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  1. Trbovich, Patricia PhD
  2. Prakash, Varuna BASc
  3. Stewart, Janice BScN, RN
  4. Trip, Katherine MN, RN
  5. Savage, Pamela MAEd, RN


Objective: The goal of this study was to assess the nature and frequency of interruptions during medication administration and the interruptions' effects on task efficiency to guide healthcare managers/executives in improving patient safety and staff productivity.


Background: Interruptions have been identified as causal factors in medication administration errors. Research, however, is needed to assess the nature and frequency of interruptions throughout specific stages of the medication administration process and to develop mitigation interventions.


Method: A direct observation study was conducted to document the nature, frequency, and timing of interruptions during specific stages of medication administration in a chemotherapy daycare unit.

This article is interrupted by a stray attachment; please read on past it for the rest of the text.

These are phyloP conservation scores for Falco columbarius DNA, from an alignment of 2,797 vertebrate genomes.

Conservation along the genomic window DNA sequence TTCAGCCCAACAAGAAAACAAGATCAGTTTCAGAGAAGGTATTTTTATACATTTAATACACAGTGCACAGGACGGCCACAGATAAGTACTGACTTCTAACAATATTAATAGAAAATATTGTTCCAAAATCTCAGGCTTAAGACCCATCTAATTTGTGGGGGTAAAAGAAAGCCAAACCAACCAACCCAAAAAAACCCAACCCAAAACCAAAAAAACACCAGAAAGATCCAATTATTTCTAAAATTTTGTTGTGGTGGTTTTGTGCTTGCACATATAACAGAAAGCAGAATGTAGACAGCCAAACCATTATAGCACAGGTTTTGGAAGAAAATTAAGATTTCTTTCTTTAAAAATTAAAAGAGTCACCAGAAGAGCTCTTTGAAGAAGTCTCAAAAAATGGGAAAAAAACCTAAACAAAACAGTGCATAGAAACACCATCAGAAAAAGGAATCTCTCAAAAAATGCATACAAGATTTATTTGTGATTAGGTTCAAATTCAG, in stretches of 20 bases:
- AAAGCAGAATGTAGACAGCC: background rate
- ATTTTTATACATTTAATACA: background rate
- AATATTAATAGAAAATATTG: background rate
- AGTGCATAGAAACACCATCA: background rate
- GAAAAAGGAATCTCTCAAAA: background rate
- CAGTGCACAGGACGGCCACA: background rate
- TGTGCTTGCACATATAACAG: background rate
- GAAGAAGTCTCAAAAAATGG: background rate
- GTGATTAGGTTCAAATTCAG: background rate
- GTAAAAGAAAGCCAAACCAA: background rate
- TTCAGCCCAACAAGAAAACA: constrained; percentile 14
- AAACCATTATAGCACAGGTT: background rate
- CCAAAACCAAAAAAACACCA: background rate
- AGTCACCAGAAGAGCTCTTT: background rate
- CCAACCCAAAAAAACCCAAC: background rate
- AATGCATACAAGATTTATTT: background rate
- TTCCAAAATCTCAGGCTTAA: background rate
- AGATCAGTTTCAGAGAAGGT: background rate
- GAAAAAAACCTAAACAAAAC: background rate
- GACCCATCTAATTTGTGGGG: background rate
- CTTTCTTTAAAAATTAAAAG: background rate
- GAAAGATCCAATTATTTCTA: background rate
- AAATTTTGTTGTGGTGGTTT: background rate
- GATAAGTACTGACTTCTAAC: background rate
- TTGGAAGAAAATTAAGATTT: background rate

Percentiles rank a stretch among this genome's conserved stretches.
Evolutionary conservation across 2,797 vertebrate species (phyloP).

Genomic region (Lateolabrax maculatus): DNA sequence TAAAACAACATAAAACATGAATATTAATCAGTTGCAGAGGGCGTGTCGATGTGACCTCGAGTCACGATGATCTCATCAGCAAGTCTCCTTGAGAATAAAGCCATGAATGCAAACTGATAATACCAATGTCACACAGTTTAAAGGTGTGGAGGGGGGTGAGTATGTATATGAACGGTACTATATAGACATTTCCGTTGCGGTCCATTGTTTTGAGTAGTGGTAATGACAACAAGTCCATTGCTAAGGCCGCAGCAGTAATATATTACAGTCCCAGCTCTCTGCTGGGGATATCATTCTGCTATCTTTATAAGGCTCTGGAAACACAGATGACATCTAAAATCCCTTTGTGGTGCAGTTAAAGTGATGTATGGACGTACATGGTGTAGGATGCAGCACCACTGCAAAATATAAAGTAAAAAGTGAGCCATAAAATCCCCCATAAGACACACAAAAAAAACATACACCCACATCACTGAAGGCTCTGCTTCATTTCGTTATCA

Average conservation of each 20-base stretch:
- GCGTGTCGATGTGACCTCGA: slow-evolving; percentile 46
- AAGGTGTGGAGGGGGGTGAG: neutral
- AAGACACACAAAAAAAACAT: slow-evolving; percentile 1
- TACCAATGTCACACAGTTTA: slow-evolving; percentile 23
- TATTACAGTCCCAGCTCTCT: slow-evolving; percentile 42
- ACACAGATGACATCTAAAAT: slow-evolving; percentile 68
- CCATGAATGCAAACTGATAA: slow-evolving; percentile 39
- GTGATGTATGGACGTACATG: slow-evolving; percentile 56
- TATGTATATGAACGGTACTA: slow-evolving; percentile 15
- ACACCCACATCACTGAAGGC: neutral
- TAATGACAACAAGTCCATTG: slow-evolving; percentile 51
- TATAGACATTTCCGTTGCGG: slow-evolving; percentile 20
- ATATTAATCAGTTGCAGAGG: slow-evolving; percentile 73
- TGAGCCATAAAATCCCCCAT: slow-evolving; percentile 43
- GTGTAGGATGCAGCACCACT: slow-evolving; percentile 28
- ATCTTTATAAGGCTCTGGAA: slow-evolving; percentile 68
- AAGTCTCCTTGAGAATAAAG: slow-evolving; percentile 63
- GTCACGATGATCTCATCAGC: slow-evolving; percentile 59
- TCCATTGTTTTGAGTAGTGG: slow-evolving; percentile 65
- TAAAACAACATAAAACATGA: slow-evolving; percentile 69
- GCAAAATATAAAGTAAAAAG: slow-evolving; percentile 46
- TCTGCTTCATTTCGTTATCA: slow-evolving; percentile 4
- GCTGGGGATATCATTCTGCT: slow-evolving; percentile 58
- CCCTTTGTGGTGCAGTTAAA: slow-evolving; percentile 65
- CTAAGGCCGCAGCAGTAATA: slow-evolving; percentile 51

Results: Nurses were interrupted, on average, 22% of their time and were frequently interrupted while performing safety-critical tasks. Task completion times were greater for interrupted tasks than for uninterrupted tasks.


Conclusion: Nurses are frequently interrupted during safety-critical stages of medication administration, which decreases task efficiency and could lead to adverse events.